Pizza The Breach: Failure to Deliver Costs Business Trust
This week Pizza Hut and Domino’s Pizza of Australia announced separate data breaches. While the breaches are of significant concern, the impact to consumer trust is most disturbing.
Over the weekend of October 13, 2017, Pizza Hut notified over 60,000 customers, via email, that their credit card information and personal information was stolen in a “temporary security intrusion” that occurred two weeks prior. Affected customers were informed that they were part of an “impacted group” that comprised a “small percentage of customers”.
In exchange for their loss, Pizza Hut has “offered” free credit monitoring for a year. I would like to point out that this is not an offer, but a mandatory legal obligation in many states. An offer would have included something of value — free pizza for a month, free breadsticks for a year or assistance in reclaiming any stolen funds. Customers took to social media to express their anger over the company’s handling of the incident.
Pizza Hut failed to maintain customer trust. Acting quickly to a data breach is an important quality to doing business on the web. Lessons to learn from the Pizza Hut Data Breach:
· Act quickly and swiftly to a data breach. This is critical to ensuring the customer is empowered to take control of personal information loss as well as financial information loss. Organizations must prepare and implement an incident response plan, practice the plan and ensure customers can be notified within 72 hours of a breach.
· Communication is an important tool. The message to customers needs to be clear and concise.
· Accept responsibility without making those impacted look like a minority.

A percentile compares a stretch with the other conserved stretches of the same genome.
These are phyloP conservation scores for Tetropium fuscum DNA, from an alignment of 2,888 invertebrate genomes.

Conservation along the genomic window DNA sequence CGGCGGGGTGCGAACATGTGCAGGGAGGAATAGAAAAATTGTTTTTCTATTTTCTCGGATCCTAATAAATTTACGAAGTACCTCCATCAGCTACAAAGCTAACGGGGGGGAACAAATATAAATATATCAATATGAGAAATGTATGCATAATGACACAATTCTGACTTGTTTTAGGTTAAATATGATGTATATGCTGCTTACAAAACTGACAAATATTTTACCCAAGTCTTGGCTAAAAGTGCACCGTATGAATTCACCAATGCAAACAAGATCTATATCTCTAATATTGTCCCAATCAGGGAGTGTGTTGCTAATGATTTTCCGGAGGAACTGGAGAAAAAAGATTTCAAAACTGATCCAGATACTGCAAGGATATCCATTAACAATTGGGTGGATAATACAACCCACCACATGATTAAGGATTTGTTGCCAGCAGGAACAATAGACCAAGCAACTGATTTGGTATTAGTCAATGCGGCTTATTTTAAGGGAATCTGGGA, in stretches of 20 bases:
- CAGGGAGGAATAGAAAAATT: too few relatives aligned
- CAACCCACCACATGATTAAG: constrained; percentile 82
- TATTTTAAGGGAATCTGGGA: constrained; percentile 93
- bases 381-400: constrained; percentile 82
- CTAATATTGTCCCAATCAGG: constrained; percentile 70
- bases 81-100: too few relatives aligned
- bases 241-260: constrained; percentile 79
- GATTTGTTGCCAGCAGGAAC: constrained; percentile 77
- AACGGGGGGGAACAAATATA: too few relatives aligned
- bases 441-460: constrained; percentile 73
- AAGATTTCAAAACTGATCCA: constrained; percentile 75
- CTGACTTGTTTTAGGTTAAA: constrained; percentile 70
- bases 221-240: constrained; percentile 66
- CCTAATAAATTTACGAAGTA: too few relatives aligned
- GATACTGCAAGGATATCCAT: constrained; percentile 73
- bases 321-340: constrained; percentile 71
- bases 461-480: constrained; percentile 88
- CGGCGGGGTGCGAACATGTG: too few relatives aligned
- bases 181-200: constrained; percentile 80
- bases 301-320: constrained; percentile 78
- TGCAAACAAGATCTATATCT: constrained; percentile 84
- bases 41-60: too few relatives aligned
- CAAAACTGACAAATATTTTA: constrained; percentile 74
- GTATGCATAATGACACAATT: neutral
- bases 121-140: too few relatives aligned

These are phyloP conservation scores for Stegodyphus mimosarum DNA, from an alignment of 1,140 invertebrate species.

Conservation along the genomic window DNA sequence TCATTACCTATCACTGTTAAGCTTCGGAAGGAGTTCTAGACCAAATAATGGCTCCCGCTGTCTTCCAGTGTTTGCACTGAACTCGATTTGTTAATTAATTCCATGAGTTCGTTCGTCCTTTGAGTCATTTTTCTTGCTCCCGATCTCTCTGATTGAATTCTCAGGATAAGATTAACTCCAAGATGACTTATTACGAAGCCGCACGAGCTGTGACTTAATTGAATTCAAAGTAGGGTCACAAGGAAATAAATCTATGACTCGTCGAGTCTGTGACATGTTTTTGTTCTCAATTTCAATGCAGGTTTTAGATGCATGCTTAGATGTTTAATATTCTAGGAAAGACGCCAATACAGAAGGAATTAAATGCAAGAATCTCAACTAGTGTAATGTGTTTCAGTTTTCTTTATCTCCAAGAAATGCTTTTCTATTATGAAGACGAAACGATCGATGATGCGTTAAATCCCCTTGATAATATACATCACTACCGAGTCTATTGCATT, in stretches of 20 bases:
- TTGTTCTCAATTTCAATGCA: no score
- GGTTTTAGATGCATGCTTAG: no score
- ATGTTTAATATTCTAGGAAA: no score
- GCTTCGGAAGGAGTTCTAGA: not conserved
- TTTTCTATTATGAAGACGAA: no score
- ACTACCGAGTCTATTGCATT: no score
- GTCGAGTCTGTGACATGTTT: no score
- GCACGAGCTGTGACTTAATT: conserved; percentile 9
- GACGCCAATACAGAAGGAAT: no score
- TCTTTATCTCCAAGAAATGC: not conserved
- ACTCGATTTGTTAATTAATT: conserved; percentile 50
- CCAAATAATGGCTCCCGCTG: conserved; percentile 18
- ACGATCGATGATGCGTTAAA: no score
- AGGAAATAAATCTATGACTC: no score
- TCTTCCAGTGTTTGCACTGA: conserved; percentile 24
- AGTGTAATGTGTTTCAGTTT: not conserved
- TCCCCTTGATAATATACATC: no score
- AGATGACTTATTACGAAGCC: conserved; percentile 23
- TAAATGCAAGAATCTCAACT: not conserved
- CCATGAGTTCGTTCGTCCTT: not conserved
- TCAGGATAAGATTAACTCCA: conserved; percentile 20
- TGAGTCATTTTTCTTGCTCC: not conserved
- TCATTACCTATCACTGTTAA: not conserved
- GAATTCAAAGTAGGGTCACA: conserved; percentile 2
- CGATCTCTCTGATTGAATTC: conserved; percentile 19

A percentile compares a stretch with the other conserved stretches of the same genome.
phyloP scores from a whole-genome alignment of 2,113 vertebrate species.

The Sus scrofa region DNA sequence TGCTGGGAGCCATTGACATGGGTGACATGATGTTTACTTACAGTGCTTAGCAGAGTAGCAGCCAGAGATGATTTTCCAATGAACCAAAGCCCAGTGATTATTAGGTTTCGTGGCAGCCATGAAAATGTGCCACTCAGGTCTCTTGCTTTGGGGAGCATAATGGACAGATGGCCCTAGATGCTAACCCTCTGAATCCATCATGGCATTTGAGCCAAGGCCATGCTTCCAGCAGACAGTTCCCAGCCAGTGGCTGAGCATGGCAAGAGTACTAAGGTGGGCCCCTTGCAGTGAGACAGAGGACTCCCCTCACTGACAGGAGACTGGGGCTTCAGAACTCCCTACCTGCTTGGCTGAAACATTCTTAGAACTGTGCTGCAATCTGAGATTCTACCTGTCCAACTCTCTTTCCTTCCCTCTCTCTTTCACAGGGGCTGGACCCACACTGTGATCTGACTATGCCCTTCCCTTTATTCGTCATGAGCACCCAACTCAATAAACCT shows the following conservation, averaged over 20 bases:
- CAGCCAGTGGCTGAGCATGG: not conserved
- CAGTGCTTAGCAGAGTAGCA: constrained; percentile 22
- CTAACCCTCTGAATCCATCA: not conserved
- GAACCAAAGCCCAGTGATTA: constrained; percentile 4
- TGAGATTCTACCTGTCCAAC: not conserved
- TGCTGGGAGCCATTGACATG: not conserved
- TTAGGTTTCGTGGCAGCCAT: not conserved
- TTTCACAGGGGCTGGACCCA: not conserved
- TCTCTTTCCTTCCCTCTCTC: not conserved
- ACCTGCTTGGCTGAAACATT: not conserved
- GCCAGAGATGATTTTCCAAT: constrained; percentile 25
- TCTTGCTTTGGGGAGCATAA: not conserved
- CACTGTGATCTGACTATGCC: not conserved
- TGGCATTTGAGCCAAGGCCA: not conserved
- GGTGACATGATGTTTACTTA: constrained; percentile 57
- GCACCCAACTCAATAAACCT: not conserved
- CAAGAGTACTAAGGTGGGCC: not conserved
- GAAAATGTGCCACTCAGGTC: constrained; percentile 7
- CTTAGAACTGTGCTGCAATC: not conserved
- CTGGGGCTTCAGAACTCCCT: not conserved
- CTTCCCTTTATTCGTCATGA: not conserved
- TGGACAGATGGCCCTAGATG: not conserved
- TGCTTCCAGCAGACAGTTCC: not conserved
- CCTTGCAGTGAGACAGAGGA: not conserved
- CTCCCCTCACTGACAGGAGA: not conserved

· Do not appear to offer anything to a customer unless there is real value.
In a separate announcement, Domino’s Pizza of Australia reported on October 17, 2017, that personal information and order history was stolen from a former supplier and that breach led to customers receiving creepy spam messages. Domino’s failed to deliver the bad news to customers prior to the spam storm. Domino’s website reads, “Domino’s acted quickly to contain the information when it became aware of the issue “ — this message is creepier than the spam message. Given that Domino’s knew the information was stolen, there was little the company could do to contain it unless they knew who stole it, whether it had been shared and whether they could keep the information from spreading to the dark underbelly of the internet. Domino’s has yet to name the supplier, the period for which the data was stolen and the number of customers affected. Customers took to Facebook to express rage over the company’s handling of the incident:
“It was a bit eery (sic) getting all these spam emails that somehow knew my name and suburb and initially were making it past the spam filter,” Mitchell Dale posted on Domino’s Facebook page.
“The decision to try to keep me in the dark and not announce what had happened is why I will not be ordering Dominos again.”